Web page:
Get Alert
Please Wait... Processing your request... Please Wait.
You must sign in to sign-up for alerts.

Please confirm that your email address is correct, so you can successfully receive this alert.

This Month's Highlights   |    
This Month’s Highlights
Psychiatric Services 2013; doi: 10.1176/appi.ps.6407TMH
View Author and Article Information

Copyright © 2013 by the American Psychiatric Association

text A A A

Several reports examine suicide and early mortality among veterans and military personnel. Between 2005 and 2009, largely in response to high suicide rates, the Veterans Health Administration (VHA) increased outpatient mental health staffing by more than 50%. But suicide rates remained the same. Were the national statistics obscuring promising prevention efforts at regional levels? A VHA research team took a closer look at data from the VHA’s 21 regional Veterans Integrated Service Networks (VISNs). Ira R. Katz, M.D., Ph.D., and colleagues found that VISNs with the greatest proportional increases in mental health outpatient staffing had decreases in suicide rates of 11%–13%, whereas those with the lowest proportional staffing increases had increases of 14%–16% (page 620). To help pinpoint suicide risk, David D. Luxton, Ph.D., and colleagues examined a decade of data (2001–2011) on suicide rates among active-duty personnel after discharge from a psychiatric hospitalization. The suicide rate in this group was five times higher than the rate in the general active-duty population, with a particularly high risk in the 30 days after discharge (page 626). In the Datapoints column, Denis G. Birgenheir, Ph.D., and colleagues present analyses indicating that homelessness plays a significant role in early mortality among veterans (page 608), and findings reported in a letter to the editor link homelessness to suicide among middle-aged veterans (page 713). In Taking Issue, Dr. Katz notes that VHA's stepped-up efforts may alter the wars’ legacy of extensive illnesses and injury (page 605).

Two submissions to a new column, Mental Health Care Reforms in Asia, provide updates on efforts in China and Japan to improve services and systems. Samson Tse, M.Sc., Ph.D., and colleagues describe China’s National Mental Health Law, approved in October 2012. The law calls for building a strong community service system, and the authors describe four strategic directions for the future (page 613). In April 2013, Japan designated mental disorders as the fifth “priority disease” for national medical services, after cancer, stroke, heart attacks, and diabetes. Hiroto Ito, Ph.D., and coauthors provide an overview of Japan’s Regional Health Care Strategic Plan, which aims to reallocate resources from institutions to the community (page 617). Two research reports from China offer additional insights into the challenges that China faces in a new era. Ning Li, Ph.D., and colleagues analyzed data from a national survey that documented the prevalence of disabilities in China. Fifty-two percent of those with a mental disability had never used a mental health service. Several factors were associated with a greater likelihood of service use (page 638). Since 1980, the city of Shenzhen has developed from a small town to a teeming city, attracting millions of rural laborers looking for a better life. Zhaoguo Wei, M.S., and colleagues analyzed data from interviews with more than 7,100 of these migrant workers to determine the prevalence of DSM-IV mental disorders and service use (page 645).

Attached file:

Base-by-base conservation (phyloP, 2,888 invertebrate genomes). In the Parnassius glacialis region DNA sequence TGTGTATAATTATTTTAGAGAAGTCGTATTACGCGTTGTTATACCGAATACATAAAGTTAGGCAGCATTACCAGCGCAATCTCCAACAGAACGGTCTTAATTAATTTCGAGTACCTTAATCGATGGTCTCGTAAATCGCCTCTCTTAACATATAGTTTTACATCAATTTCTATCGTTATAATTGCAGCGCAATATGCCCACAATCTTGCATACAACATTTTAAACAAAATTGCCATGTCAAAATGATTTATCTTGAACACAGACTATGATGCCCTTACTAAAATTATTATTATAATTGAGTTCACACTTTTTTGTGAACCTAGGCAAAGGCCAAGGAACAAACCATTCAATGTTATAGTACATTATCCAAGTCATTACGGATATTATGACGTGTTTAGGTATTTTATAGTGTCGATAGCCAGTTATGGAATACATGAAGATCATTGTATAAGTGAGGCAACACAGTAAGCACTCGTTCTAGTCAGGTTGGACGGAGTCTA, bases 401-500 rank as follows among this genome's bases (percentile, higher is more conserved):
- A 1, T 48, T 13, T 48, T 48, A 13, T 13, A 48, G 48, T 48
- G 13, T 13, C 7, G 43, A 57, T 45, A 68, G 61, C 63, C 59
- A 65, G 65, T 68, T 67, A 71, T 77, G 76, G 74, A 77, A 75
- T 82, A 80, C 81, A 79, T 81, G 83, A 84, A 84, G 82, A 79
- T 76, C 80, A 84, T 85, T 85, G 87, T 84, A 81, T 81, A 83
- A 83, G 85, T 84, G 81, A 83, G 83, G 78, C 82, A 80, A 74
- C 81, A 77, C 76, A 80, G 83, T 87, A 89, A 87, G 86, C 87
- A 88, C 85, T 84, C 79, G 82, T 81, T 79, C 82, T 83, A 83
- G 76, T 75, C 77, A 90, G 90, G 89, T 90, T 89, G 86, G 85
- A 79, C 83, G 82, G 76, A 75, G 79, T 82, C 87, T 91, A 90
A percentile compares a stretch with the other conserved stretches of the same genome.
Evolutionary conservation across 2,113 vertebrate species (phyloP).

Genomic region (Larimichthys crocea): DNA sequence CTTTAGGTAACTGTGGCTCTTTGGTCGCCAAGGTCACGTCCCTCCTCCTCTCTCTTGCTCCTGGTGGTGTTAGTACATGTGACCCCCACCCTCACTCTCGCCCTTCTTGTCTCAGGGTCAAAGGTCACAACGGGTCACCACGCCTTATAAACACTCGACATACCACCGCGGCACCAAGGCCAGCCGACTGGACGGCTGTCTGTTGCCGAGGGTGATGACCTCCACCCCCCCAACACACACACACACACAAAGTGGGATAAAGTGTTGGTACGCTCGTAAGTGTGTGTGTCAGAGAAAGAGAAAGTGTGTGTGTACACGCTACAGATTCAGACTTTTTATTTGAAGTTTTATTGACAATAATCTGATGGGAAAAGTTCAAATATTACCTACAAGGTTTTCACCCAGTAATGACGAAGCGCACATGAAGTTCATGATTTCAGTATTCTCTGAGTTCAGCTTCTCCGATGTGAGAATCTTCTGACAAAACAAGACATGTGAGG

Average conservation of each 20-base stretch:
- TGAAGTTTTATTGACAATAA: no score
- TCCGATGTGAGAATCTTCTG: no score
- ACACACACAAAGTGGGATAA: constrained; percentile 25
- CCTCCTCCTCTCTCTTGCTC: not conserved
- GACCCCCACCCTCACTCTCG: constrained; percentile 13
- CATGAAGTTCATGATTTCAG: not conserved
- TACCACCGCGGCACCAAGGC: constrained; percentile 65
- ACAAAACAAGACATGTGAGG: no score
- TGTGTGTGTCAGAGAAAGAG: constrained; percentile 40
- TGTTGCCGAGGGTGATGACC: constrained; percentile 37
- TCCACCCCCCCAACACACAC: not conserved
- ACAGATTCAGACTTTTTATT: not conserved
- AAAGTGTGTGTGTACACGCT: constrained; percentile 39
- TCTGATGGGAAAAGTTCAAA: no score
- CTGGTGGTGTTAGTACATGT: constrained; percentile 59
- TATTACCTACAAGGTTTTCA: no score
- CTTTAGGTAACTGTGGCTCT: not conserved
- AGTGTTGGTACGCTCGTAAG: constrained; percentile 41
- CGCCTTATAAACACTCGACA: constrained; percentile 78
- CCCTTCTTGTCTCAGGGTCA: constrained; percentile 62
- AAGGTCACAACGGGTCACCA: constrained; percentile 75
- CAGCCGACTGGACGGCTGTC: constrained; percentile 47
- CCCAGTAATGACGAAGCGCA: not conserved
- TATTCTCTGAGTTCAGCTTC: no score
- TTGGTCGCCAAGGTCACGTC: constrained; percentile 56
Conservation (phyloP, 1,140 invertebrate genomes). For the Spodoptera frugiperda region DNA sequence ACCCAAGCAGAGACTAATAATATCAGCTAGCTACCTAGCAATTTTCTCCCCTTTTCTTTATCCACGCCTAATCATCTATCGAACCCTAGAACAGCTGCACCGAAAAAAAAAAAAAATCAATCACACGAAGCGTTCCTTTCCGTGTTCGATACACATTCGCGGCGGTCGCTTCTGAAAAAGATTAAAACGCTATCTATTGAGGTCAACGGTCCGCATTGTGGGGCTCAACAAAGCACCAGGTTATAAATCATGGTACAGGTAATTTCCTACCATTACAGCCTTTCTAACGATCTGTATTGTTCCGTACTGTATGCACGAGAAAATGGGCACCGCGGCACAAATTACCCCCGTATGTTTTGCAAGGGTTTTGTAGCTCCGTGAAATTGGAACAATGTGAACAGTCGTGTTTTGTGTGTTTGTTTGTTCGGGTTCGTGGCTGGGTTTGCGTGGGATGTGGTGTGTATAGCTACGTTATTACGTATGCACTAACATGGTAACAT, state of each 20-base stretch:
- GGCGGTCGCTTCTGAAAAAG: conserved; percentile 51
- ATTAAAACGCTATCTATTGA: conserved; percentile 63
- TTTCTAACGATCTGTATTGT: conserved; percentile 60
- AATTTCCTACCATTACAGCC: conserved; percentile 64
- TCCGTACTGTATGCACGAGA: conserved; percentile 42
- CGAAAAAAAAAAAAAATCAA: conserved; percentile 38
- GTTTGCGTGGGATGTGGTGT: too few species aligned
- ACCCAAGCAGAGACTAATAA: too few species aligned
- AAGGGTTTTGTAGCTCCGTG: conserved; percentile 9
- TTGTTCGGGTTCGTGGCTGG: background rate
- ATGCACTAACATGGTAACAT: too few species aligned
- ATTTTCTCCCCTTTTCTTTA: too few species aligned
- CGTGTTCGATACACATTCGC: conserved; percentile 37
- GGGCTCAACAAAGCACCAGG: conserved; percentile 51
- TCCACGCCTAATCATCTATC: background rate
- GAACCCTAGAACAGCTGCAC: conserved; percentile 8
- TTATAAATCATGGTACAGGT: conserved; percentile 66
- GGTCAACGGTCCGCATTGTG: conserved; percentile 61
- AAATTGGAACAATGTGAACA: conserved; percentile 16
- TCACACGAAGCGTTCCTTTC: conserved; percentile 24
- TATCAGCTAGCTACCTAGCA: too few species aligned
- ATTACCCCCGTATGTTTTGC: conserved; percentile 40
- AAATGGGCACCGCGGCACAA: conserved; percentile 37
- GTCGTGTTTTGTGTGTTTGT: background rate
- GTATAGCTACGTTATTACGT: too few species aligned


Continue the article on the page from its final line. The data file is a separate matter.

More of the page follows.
Involvement in the criminal justice system among adults with serious mental illness doubles the costs of their care. This finding is the result of a careful analysis conducted by Jeffrey W. Swanson, Ph.D., and his colleagues, who examined costs over two years (2006 and 2007) incurred by more than 25,000 adults with schizophrenia or bipolar disorder served by the Connecticut Department of Mental Health and Addiction Services. Costs to three systems—mental health, substance abuse, and criminal justice—were totaled. About a quarter of the sample was involved in the justice system, and costs for this group were about double those of the group with no involvement—$48,980 compared with $24,728 (page 630).

Efforts by 56 community behavioral health agencies to integrate primary care into services for adults with serious mental illness presented a shifting set of challenges, according to a report by Deborah M. Scharf, Ph.D., and colleagues on agencies that received grants in 2009 or 2010 from the Substance Abuse and Mental Health Services Administration to implement such integration. Hiring and retaining staff remained key challenges at both start-up and one year, and use of electronic medical records and other issues related to data management were found to be more challenging at one year than at start-up. For a variety of reasons, difficulty recruiting consumers to participate had become the most salient barrier at one year (page 660).




CME Activity

There is currently no quiz available for this resource. Please click here to go to the CME page to find another.
Submit a Comments
Please read the other comments before you post yours. Contributors must reveal any conflict of interest.
Comments are moderated and will appear on the site at the discertion of APA editorial staff.

* = Required Field
(if multiple authors, separate names by comma)
Example: John Doe

Related Content
The American Psychiatric Publishing Textbook of Geriatric Psychiatry, 4th Edition > Chapter 16.  >
The American Psychiatric Publishing Textbook of Substance Abuse Treatment, 4th Edition > Chapter 33.  >
The American Psychiatric Publishing Textbook of Geriatric Psychiatry, 4th Edition > Chapter 33.  >
The American Psychiatric Publishing Textbook of Psychopharmacology, 4th Edition > Chapter 62.  >
The American Psychiatric Publishing Textbook of Geriatric Psychiatry, 4th Edition > Chapter 33.  >
Topic Collections
Psychiatric News
APA Guidelines
PubMed Articles